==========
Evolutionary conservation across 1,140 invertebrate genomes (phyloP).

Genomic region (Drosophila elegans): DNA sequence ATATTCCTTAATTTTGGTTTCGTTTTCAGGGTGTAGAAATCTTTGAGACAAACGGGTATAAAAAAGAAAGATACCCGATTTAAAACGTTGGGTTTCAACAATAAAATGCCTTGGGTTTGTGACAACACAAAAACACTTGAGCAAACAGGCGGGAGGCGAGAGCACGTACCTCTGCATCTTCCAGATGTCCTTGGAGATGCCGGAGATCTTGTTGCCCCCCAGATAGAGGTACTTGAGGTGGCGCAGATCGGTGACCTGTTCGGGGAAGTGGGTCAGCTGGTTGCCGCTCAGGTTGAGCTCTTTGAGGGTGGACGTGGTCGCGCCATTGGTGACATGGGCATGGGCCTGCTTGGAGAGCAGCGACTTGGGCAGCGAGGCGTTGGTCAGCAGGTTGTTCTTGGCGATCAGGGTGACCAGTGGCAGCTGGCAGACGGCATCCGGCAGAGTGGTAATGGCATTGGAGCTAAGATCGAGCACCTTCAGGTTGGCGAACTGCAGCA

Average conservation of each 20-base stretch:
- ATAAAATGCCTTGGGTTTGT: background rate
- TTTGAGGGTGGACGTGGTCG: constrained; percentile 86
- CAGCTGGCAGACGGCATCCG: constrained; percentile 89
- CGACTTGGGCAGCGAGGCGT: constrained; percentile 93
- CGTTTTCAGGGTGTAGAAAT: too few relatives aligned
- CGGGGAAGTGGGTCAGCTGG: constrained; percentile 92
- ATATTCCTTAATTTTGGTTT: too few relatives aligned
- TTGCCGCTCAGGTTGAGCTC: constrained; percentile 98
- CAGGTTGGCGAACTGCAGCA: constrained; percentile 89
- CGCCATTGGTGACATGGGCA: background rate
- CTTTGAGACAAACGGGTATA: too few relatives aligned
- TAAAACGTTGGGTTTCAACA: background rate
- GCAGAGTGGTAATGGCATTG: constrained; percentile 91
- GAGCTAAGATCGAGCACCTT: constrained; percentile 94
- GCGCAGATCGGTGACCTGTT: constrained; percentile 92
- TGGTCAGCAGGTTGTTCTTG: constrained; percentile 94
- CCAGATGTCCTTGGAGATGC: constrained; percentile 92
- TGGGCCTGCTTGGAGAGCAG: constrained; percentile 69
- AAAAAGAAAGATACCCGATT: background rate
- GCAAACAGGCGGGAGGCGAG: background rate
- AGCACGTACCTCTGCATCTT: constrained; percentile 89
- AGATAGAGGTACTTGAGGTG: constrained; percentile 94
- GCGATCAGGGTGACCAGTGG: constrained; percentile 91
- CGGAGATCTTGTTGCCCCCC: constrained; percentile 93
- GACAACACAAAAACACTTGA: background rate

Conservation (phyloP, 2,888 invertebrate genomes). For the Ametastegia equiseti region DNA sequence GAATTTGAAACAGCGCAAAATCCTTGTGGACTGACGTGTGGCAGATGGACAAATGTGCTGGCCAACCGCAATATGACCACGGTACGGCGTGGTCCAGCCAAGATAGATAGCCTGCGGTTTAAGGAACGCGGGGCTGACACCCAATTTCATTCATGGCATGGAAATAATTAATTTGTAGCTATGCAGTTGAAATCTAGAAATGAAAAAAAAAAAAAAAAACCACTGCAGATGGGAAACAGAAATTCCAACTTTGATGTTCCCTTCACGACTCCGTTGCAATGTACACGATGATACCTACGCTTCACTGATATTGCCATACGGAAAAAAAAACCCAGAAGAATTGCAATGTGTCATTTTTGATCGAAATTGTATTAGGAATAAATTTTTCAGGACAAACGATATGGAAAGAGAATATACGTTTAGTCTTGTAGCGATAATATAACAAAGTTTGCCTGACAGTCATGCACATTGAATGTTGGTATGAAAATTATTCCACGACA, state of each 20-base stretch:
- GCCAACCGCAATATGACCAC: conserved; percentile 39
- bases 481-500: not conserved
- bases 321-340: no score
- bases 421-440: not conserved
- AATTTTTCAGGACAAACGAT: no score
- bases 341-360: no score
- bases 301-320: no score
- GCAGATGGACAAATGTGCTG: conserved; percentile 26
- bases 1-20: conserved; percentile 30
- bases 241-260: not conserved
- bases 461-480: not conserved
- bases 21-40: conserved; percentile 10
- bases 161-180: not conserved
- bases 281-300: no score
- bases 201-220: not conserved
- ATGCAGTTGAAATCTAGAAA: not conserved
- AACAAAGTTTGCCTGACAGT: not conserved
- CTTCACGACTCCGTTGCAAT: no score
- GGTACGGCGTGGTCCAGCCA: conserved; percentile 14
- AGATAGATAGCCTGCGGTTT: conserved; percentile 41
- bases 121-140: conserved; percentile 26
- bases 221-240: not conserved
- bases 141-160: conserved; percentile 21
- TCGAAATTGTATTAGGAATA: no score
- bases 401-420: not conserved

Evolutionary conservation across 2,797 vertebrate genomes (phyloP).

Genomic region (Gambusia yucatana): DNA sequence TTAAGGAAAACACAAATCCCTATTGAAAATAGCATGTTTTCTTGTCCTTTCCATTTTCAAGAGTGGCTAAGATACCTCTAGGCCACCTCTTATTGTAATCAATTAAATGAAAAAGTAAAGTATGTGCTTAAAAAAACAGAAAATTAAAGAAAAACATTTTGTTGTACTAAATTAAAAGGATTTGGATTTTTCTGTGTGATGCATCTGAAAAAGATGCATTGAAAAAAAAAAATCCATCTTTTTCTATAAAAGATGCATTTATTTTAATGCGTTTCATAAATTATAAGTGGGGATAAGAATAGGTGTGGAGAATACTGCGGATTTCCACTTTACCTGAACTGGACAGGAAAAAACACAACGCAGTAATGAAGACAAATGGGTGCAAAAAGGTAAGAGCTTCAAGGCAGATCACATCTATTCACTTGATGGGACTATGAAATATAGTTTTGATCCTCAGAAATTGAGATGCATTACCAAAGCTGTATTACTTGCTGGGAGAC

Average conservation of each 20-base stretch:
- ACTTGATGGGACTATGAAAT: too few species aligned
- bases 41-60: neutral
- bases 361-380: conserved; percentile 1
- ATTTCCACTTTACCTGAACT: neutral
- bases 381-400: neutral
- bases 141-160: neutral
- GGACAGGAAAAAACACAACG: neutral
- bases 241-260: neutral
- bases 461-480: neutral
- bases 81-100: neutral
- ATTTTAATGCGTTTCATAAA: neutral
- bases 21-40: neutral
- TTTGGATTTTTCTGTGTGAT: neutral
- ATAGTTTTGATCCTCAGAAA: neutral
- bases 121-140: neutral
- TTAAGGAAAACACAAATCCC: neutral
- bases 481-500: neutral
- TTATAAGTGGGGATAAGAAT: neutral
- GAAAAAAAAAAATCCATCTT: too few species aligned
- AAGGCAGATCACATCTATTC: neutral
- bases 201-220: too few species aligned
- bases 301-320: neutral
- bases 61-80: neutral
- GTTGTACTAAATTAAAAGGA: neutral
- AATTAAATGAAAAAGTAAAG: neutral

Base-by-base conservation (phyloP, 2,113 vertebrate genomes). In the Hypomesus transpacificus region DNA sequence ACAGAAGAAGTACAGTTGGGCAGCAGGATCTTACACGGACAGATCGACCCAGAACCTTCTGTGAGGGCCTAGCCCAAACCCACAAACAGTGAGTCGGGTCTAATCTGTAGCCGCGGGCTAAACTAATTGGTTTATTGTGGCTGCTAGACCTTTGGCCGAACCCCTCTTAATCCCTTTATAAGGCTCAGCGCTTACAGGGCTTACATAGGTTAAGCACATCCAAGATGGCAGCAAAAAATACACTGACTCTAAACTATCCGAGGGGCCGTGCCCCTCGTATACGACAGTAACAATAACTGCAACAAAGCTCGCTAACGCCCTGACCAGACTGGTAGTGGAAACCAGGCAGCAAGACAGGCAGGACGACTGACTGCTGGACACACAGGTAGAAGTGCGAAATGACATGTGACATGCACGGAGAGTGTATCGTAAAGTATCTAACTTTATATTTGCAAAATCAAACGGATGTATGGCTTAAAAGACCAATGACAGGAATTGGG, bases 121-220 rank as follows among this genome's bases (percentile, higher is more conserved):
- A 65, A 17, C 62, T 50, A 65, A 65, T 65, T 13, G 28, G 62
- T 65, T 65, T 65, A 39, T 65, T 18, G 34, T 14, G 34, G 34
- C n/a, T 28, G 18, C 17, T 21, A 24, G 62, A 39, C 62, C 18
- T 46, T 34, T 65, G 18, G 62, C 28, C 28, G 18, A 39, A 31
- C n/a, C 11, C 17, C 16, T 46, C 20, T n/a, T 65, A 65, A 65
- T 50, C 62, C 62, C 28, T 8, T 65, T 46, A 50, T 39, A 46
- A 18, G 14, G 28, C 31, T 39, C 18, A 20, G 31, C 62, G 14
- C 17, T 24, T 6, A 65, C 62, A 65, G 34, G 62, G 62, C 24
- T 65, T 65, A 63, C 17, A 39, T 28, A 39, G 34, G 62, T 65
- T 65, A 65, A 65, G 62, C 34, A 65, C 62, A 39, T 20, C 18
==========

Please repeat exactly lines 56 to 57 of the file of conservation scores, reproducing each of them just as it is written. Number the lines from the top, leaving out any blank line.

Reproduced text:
Genomic region (Gambusia yucatana): DNA sequence TTAAGGAAAACACAAATCCCTATTGAAAATAGCATGTTTTCTTGTCCTTTCCATTTTCAAGAGTGGCTAAGATACCTCTAGGCCACCTCTTATTGTAATCAATTAAATGAAAAAGTAAAGTATGTGCTTAAAAAAACAGAAAATTAAAGAAAAACATTTTGTTGTACTAAATTAAAAGGATTTGGATTTTTCTGTGTGATGCATCTGAAAAAGATGCATTGAAAAAAAAAAATCCATCTTTTTCTATAAAAGATGCATTTATTTTAATGCGTTTCATAAATTATAAGTGGGGATAAGAATAGGTGTGGAGAATACTGCGGATTTCCACTTTACCTGAACTGGACAGGAAAAAACACAACGCAGTAATGAAGACAAATGGGTGCAAAAAGGTAAGAGCTTCAAGGCAGATCACATCTATTCACTTGATGGGACTATGAAATATAGTTTTGATCCTCAGAAATTGAGATGCATTACCAAAGCTGTATTACTTGCTGGGAGAC

Average conservation of each 20-base stretch: